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Top 12 Healthcare Quality Concerns in 2012

Cheryl Clark, for HealthLeaders Media, January 4, 2012

8. ICD-10

Our list would not be complete without a tip of the hat to ICD-10 adoption efforts, scheduled to go into high gear later this year in anticipation of the Oct. 1, 2013 date for the big switch.

Quality and chief information officers say this effort is monopolizing large chunks of their workday, even as the costs for installing and understanding the system make everyone nervous.

Down the line, however, ICD-10 data will gather power with volume datasets and enable providers to capture much more precise information on patients' conditions and procedures.  It will be tougher for hospitals to lump patients into more severe categories, a current practice that may enable higher reimbursement, will more quickly identify fraud, waste and abuse in healthcare and will enable better hospital and physician quality comparisons.

9. Emergency department speed, accuracy

Much of what happens to patients in hospital settings happens to them first in the ED.  So it matters a lot how long they have to wait to be seen, how long it takes to correctly diagnose them with labwork, imaging or other functional tests, and how long it takes to process the paperwork, get them in an inpatient bed and provide whatever medications or procedures they need.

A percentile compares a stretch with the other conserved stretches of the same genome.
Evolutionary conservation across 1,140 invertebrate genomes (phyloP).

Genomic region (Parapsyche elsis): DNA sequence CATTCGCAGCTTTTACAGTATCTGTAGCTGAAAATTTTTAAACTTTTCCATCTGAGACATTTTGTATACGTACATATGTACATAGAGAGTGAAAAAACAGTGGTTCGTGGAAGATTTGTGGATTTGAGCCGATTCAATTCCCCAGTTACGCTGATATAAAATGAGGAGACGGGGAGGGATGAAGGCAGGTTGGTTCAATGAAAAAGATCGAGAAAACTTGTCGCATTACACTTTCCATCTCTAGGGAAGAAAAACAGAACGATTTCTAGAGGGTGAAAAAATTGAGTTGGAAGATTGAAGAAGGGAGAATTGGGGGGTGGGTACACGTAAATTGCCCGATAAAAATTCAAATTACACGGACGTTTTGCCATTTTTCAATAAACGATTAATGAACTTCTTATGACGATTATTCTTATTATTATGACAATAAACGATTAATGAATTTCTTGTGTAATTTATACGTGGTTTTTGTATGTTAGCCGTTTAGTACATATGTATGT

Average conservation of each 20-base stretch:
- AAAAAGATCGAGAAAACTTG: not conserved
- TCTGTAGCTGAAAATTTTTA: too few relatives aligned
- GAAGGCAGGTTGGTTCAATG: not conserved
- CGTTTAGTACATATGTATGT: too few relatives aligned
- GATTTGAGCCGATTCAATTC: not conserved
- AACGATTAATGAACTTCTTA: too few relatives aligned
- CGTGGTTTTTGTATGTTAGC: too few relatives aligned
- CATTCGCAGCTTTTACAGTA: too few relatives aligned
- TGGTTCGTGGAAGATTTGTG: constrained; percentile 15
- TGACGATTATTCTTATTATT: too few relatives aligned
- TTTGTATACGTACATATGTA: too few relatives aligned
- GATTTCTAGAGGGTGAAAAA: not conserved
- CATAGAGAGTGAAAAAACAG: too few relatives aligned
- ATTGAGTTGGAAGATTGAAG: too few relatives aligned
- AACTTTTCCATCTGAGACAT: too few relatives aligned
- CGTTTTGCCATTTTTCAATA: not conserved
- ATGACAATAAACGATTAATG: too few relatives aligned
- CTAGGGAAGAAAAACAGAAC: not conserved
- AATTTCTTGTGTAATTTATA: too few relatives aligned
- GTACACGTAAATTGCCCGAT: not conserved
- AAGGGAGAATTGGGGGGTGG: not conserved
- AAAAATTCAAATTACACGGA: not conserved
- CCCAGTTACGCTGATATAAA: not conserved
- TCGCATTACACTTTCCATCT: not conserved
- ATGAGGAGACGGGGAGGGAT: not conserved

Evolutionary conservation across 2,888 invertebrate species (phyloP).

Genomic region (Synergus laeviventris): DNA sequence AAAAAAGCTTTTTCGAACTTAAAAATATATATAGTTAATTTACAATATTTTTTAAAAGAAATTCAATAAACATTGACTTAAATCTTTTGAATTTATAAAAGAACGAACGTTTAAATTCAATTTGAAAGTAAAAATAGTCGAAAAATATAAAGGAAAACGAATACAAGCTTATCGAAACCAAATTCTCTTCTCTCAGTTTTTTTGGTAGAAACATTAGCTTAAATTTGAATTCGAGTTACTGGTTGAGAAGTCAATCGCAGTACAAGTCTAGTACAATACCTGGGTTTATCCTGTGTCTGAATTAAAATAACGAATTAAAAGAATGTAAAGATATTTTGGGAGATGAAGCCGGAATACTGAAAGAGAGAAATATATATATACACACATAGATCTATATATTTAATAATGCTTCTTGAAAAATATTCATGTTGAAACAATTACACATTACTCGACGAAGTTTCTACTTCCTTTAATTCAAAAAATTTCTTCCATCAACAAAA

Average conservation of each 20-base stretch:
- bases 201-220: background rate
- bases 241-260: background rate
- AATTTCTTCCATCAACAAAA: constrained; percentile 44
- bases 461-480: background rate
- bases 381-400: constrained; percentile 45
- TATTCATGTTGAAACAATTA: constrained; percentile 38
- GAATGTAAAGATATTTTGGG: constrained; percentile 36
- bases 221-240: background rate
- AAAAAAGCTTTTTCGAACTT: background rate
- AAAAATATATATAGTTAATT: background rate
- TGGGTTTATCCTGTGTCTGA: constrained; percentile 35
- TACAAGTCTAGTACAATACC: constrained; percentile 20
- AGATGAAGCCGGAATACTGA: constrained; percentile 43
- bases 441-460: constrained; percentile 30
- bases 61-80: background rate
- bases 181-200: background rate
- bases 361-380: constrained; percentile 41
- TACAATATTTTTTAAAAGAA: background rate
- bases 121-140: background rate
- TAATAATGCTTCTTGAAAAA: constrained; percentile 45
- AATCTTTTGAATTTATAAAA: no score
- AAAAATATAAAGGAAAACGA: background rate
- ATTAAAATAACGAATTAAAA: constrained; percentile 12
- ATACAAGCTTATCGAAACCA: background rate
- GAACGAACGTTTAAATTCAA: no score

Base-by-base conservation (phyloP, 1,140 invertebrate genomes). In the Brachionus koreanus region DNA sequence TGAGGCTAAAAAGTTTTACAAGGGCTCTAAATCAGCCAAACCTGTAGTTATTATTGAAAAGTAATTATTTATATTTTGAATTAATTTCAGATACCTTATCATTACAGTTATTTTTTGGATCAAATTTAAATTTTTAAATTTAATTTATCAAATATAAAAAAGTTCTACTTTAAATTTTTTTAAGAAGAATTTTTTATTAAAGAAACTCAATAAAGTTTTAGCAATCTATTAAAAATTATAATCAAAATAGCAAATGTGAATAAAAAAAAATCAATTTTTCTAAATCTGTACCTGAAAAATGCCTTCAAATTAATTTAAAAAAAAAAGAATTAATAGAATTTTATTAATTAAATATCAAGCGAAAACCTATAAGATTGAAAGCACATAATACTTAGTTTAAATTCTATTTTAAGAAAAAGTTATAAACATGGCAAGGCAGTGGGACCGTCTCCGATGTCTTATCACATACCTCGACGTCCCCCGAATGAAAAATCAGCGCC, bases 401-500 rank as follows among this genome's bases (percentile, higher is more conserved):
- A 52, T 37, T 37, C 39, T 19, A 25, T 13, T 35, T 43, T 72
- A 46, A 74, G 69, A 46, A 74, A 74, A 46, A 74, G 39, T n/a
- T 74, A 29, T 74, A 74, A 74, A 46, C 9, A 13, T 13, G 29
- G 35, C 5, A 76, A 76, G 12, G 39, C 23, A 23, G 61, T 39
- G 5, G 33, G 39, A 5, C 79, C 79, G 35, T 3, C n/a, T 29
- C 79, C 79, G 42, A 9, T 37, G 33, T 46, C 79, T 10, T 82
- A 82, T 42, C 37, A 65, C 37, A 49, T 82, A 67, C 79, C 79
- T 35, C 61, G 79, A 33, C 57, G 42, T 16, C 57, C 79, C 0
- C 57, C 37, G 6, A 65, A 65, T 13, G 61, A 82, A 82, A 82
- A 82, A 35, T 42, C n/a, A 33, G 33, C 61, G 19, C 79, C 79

But until very recently, there have been very few ways in which ED quality has been formally measured, other than in time to antibiotic for a pneumonia patient, or door to balloon for heart attack patients.

That is about to dramatically change.  In the next year, the Centers for Medicare and Medicaid Services will require hospitals to begin tracking and reporting their median times for two National Quality Forum benchmarks in emergency care.

1. The number of minutes between the "door," the time the patient arrives at the ED to the moment they "depart" the premises of the ED to be admitted to the hospital

2. The time between the moment a decision is made by the ED physician to admit the patient to a hospital bed to the time the patient departs the ED and is actually placed in an inpatient bed, a period sometimes referred to as "boarding."

Look for these results to become publicly reported on Hospital Compare. For now, CMS has not said it will impose a payment adjustment or penalty for slower hospitals, but that may come with future Outpatient Prospective Payment System rules, perhaps the one released for 2013.

Along the way, hospital emergency room providers, including physicians and nurses, are gathering consensus over terminology, so that everyone means the same thing when a patient is said to come in the "door."

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